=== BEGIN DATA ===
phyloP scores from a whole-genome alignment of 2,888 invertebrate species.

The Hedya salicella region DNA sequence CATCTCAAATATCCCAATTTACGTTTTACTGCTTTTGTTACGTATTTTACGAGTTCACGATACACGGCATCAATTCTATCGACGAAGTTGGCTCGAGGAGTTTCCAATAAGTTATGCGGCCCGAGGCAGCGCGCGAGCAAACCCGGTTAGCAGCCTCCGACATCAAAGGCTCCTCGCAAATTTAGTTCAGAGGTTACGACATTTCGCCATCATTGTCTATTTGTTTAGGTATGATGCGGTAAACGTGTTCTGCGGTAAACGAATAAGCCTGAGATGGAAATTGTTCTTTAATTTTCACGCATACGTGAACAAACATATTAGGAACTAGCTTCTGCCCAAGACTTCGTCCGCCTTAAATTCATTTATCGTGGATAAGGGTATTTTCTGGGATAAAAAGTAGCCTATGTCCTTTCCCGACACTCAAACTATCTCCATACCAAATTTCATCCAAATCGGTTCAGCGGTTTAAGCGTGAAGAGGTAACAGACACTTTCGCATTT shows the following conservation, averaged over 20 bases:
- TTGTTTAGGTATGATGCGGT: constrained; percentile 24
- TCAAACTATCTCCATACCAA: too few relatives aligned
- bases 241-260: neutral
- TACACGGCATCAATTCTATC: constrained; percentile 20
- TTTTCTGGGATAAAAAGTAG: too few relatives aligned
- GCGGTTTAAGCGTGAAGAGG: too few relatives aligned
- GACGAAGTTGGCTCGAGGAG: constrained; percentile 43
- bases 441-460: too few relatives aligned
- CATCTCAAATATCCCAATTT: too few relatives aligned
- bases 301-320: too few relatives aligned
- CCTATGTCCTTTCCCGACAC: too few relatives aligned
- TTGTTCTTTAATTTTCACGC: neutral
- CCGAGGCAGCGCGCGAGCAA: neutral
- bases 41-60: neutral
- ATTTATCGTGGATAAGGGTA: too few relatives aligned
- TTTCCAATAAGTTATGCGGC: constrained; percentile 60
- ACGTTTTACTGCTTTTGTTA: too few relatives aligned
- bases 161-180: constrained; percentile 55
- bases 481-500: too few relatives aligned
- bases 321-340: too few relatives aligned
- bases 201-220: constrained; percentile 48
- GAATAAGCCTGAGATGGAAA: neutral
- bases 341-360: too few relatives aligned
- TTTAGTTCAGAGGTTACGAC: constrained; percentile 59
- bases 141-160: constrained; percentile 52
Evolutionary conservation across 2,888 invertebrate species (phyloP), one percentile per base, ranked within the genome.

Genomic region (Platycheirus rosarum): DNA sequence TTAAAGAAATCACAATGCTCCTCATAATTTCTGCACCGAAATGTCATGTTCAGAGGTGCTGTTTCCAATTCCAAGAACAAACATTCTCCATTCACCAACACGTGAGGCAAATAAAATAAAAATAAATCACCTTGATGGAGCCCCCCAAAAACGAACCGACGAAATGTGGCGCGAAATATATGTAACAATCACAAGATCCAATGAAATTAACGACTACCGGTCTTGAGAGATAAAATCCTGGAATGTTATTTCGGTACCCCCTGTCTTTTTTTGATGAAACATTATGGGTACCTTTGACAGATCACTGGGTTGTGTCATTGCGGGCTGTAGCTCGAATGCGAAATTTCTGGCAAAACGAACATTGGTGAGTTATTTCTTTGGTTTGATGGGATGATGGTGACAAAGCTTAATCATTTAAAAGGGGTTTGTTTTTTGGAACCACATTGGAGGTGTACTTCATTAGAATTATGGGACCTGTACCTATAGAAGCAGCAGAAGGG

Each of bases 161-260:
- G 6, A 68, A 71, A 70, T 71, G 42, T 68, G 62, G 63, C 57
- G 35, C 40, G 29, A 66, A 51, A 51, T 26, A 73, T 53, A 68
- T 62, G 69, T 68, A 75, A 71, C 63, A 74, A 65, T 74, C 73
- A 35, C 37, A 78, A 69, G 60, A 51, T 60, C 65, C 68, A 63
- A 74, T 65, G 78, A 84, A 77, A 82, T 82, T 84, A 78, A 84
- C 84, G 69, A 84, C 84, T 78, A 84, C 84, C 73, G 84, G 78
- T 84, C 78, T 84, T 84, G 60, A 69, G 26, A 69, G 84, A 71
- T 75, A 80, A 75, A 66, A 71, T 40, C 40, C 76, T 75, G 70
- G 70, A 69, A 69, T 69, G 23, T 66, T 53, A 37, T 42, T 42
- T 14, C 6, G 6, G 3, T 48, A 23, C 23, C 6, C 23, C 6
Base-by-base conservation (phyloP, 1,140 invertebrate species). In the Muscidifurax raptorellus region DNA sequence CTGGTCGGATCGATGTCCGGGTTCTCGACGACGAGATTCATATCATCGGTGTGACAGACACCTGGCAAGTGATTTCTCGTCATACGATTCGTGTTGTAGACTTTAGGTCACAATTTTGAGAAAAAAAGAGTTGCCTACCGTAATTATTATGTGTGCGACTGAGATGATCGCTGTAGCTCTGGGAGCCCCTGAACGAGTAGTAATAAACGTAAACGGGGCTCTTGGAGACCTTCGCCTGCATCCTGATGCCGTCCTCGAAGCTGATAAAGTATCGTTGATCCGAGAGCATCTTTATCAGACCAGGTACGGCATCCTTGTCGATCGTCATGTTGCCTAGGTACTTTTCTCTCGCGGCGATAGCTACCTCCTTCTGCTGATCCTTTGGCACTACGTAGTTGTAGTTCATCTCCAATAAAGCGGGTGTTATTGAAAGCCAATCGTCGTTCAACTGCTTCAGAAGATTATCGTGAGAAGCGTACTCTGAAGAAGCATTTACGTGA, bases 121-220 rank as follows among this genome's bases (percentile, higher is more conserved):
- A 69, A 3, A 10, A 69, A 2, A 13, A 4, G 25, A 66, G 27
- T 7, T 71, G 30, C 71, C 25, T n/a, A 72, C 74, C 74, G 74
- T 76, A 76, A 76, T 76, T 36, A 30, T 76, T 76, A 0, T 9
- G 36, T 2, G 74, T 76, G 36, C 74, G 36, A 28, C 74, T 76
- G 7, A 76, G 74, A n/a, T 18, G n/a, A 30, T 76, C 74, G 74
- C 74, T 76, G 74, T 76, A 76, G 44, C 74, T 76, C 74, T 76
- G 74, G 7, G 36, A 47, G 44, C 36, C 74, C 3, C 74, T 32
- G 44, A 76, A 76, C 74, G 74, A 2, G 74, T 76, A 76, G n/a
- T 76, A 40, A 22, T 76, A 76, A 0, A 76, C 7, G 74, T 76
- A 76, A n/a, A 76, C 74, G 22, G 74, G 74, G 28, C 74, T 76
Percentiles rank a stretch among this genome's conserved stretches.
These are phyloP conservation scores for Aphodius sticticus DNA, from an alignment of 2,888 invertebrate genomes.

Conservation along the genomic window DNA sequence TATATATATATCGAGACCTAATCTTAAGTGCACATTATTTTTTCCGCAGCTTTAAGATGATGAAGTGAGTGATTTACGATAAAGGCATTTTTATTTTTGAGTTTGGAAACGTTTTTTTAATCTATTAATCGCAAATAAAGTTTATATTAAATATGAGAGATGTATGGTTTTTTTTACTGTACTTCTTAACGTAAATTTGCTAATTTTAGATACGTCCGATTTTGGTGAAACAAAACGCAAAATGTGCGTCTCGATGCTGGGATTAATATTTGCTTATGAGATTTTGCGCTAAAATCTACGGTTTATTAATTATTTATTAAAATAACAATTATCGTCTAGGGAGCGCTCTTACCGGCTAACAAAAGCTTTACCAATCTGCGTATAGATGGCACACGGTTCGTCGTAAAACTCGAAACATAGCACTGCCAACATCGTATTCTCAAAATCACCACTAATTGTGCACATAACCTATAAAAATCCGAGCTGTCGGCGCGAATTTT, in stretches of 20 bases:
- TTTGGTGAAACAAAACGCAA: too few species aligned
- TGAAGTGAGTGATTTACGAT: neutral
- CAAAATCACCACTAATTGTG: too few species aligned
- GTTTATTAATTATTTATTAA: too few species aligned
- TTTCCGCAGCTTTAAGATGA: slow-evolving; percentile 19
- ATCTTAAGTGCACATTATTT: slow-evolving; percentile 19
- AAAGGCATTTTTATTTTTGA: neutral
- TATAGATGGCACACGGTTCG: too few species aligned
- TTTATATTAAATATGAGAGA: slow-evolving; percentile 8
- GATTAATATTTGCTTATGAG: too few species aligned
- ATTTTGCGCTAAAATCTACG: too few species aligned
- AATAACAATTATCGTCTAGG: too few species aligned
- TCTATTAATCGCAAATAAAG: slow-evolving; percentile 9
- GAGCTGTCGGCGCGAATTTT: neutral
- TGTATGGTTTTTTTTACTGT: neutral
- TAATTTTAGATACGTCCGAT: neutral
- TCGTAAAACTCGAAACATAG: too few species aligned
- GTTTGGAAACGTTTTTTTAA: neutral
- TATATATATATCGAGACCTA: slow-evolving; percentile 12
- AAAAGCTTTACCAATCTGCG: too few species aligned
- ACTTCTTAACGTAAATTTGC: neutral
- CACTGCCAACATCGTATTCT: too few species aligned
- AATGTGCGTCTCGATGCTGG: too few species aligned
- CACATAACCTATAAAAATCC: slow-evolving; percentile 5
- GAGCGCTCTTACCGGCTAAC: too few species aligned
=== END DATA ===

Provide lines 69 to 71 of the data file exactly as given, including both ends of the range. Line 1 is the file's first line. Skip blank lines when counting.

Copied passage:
- TGTATGGTTTTTTTTACTGT: neutral
- TAATTTTAGATACGTCCGAT: neutral
- TCGTAAAACTCGAAACATAG: too few species aligned